What’s trending in Japan today? Have you heard of Shibuya Honey Toast? Believed to have originated in the fashionable Shibuya district of Tokyo, this insanely picturesque dessert is undoubtedly an evolution of the plain honey toast breads of a few years ago, where the center section of a whole loaf of bread was dug out, toasted, reinserted, and drizzled with honey. If that doesn’t sound decadent enough, today’s version has been topped with everything from ice cream, fruit, whipped cream, chocolate syrup and even donuts for a towering concoction worthy of sharing on Instagram®. They can cost up to $10 or more.
*source: nippon.com
Have you ever wondered how a few ingredients turn into delicious, fluffy bread? We wondered too, so we looked into what happens to the ingredients, and how all that turns into bread!
  In a Zojirushi breadmaker, the ingredients are brought to optimal temperature to prepare for kneading.
  Flour contains protein that produce gluten which turns the dough elastic. When flour is mixed with water, gluten is formed. When dry yeast is mixed with water, the yeast “wakes-up” from its packaged state and prepares for fermentation. 
  Once the dough is formed, it is fermented. With added temperature, yeast breaks down sugar and produces carbon dioxide (CO2). Gluten from the dough traps these carbon dioxide molecules, eventually forming air bubbles that allow bread to rise. Salt works as a stabilizer during this stage. Salt strengthens gluten to hold the carbon dioxide bubbles better, while delaying sugar consumption of yeast which slows down from producing too much carbon dioxide. In a Zojirushi breadmaker, kneaded dough is kept at its optimal temperature so that dough will rise to its ideal size.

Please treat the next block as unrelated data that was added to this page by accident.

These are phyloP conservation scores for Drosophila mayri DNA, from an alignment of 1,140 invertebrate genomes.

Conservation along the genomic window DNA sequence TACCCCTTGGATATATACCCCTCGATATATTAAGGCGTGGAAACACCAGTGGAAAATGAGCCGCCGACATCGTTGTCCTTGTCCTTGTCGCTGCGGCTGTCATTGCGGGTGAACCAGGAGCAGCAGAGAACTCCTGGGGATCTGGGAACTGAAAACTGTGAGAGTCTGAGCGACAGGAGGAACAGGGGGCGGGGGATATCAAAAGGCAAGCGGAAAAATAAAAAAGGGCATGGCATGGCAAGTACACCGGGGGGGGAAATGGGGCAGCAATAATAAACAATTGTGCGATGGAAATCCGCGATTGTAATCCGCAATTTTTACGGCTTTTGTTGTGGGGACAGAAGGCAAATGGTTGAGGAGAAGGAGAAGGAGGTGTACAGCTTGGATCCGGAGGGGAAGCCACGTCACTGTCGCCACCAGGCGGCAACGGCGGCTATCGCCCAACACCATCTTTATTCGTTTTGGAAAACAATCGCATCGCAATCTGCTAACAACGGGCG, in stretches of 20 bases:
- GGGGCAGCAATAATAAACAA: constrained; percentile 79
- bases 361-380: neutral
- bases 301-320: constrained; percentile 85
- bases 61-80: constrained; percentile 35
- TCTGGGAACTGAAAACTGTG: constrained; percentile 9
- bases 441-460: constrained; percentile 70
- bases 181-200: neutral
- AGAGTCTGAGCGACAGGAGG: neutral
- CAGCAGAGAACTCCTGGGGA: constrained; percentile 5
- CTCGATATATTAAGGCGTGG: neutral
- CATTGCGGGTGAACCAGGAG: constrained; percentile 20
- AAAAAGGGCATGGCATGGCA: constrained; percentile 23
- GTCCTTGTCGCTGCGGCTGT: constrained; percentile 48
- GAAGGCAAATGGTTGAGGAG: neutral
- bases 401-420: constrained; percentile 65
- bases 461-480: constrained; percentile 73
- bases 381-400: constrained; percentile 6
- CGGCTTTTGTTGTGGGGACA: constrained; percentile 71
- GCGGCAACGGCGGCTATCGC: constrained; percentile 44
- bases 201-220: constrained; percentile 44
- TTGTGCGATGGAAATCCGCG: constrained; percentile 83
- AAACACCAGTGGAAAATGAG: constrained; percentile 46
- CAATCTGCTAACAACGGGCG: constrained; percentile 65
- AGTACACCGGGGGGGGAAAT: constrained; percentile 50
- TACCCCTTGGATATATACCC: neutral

When high heat is added to the dough, salt and sugar work together to enhance flavor, texture and moisture. Salt absorbs the extra moisture from the bread, while sugar works counteractively by locking in the right amount of moisture. Dairy such as dry milk and butter also work together to improve flavor and keep bread soft. And… your bread is done!
The science may seem complicated, but rest assured, you don’t need to understand it to make homemade bread, because a breadmaker will do it for you!
Our big volume, thermally insulated carry bottle is made for the great outdoors—or just for simple everyday needs if you prefer. Available in both 27 oz. and 34 oz. capacities, there’s plenty of space to bring your favorite hot or cold drinks wherever you want to take it, and it’ll keep that temperature steamy or icy for hours. The lid is a handy drinking cup and the spout is easy to pour. A built-in carrying strap makes it conveniently transportable.
All surfaces that come into contact with food or beverage Easy-to-clean nonstick coated interior
Convenient carry strap is adjustable and removable Lid conveniently turns into a cup
One-touch button for easy pour operation Easy-to-clean and fill extra-wide opening (2” wide)
Next month we help you stick to your New Year’s resolution—veggie recipes with soups for your Food Jar!